Natalie Barr has sued the government because her decision to support wage increases for low-wage workers led to the latest rate hike, the 12th in nearly as many months.
The Reserve Bank yesterday raised its benchmark rate to an 11-year high of 4.1 percent, another major blow to mortgage holders.
Borrowers can expect even more pain in the coming months, with loan amortizations rising 62 percent in just 13 months.
The latest increase will add $97 in monthly payments on a typical $600,000 mortgage.
Sunrise presenter Natalie Barr (pictured) has questioned the government on whether its support for wage increases for low-wage workers has led in part to the latest rate hike to keep inflation down
Reserve Bank Governor Philip Lowe said the increases had to continue because inflation was still too high, noting that the big wage increases coming into effect next month will only make this worse.
Now Barr has challenged the government over suggestions that their support for wage increases led in part to the latest increase.
The Sunrise this morning presented Cabinet Secretary Clare O’Neil with the question: “Did the government force the reserve after it backed that decision to raise the minimum wage?”
But the Home Secretary firmly rejected the proposal, claiming it was “absolutely not the case.”
“It’s (the tariff decision) not a government decision,” she said.
She said it was an “absolute kick in the gut” for families “who are already struggling.”
Clare O’Neill (pictured), home secretary in the Albanian government, rejected suggestions that the Labor government was behind the rate hike, blaming the war in Ukraine
The Reserve Bank of Australia has raised interest rates by a further 25 basis points – the 12th increase in just over a year
“What I want them to know is that the Albanian government is doing everything it can to ensure that we can cover the cost of living as much as possible.”
Barr challenged her again, suggesting that one of Dr Lowe’s statements was “code wages are up and they’re responding because inflation is rising.”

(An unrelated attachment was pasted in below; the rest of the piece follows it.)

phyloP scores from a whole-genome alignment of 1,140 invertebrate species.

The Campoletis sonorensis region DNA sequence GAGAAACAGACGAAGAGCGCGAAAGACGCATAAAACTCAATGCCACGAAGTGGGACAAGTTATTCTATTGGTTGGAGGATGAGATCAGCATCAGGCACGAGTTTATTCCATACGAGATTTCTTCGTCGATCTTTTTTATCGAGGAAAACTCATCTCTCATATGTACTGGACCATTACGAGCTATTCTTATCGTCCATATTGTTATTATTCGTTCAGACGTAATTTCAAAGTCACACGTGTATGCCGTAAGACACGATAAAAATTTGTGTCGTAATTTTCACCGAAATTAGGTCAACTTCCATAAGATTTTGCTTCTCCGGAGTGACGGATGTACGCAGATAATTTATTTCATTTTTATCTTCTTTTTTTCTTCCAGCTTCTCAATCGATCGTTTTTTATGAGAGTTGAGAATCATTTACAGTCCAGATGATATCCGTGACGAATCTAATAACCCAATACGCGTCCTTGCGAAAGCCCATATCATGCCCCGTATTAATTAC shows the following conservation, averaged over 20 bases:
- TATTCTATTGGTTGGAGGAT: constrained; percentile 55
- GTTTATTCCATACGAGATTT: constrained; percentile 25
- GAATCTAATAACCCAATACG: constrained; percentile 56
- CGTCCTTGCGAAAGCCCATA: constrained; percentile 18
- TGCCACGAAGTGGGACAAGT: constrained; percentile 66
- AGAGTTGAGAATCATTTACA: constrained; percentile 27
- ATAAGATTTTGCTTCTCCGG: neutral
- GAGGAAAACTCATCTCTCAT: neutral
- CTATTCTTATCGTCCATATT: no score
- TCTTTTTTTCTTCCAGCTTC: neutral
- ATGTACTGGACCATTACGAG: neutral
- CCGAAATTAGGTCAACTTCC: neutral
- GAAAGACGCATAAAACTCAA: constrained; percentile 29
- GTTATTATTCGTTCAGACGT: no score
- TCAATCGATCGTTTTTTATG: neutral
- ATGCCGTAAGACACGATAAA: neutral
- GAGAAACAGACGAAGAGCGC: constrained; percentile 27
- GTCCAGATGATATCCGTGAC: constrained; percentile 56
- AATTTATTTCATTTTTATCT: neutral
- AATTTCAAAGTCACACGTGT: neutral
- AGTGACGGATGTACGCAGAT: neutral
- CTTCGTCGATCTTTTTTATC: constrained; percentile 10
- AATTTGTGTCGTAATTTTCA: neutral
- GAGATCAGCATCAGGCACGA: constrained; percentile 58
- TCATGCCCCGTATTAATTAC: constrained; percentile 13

Ms. O’Neil stood her ground, claiming that the main cause of inflation was the war in Ukraine.
What the latest rate increase means for you
$500,000: $81 per month up to $3,108 from $3,027; annual repayments up to $14,232 since May 2022
$600,000: $97 per month up to $3,730 from $3,633; annual repayments up to $17,088 since May 2022
$700,000: $114 per month up to $4,352 from $4,238; annual repayments up to $19,932 since May 2022
$800,000: $130 per month up to $4,973 from $4,843; annual repayments up to $22,776 since May 2022
$900,000: $146 per month up to $5,595 from $5,449; annual repayments up to $25,936 since May 2022
$1,000,000: $162 per month up to $6,216 from $6,054; annual repayments up to $28,476 since May 2022
Monthly repayment increases based on Commonwealth Bank floating rate rising to 6.34 percent, up 6.09 percent to reflect Reserve Bank cash interest rising to 4.1 percent, up 3 .85 percent. Annual installments for a 30-year loan compared to the increase in June with early May 2022, when the RBA spot rate was 0.1 percent and the floating rate was 2.29 percent
“The governor of the Reserve Bank has specifically said that what the government has done, including that budget that brought in so much living expenses for families, is not driving inflation up,” she said.
But Jane Hume, spokeswoman for the financial opposition, said it was the government’s duty to pull the purse strings to keep inflation low.
What would you expect if you have a high budget? It’s basically an indication to the Reserve Bank that you have one foot on the accelerator with your budget and one foot on the brake with the RBA,” she said.
“Of course they will be forced to raise interest rates again.”
She added: “The governor of the RBA said that without corresponding productivity gains those wage increases will simply be more inflationary and we can expect further rate hikes.”
Her colleague, shadow treasurer Angus Taylor, yesterday debunked claims that the Russian invasion of Ukraine was responsible for the high interest rates.
“Obviously inflation is coming from Canberra, not the Kremlin, not anywhere else, but it’s the result of a cocktail of policies that we’ve seen from Labour, fiscal policy, energy policy, industrial relations policy, combining to create a create inflationary fire,” he said.
Yesterday, Dr Lowe warned that wage growth without productivity improvements could keep inflation high.
“Wage growth has picked up in response to the tight labor market and high inflation,” he said.
Wage growth in the public sector is expected to pick up further and the annual increase in compensation wages was higher than last year.
“On an aggregated level, wage growth is still in line with the inflation target, provided productivity growth picks up.”
Without productivity growth, companies facing a higher wage bill simply raise their prices, leading to higher inflation.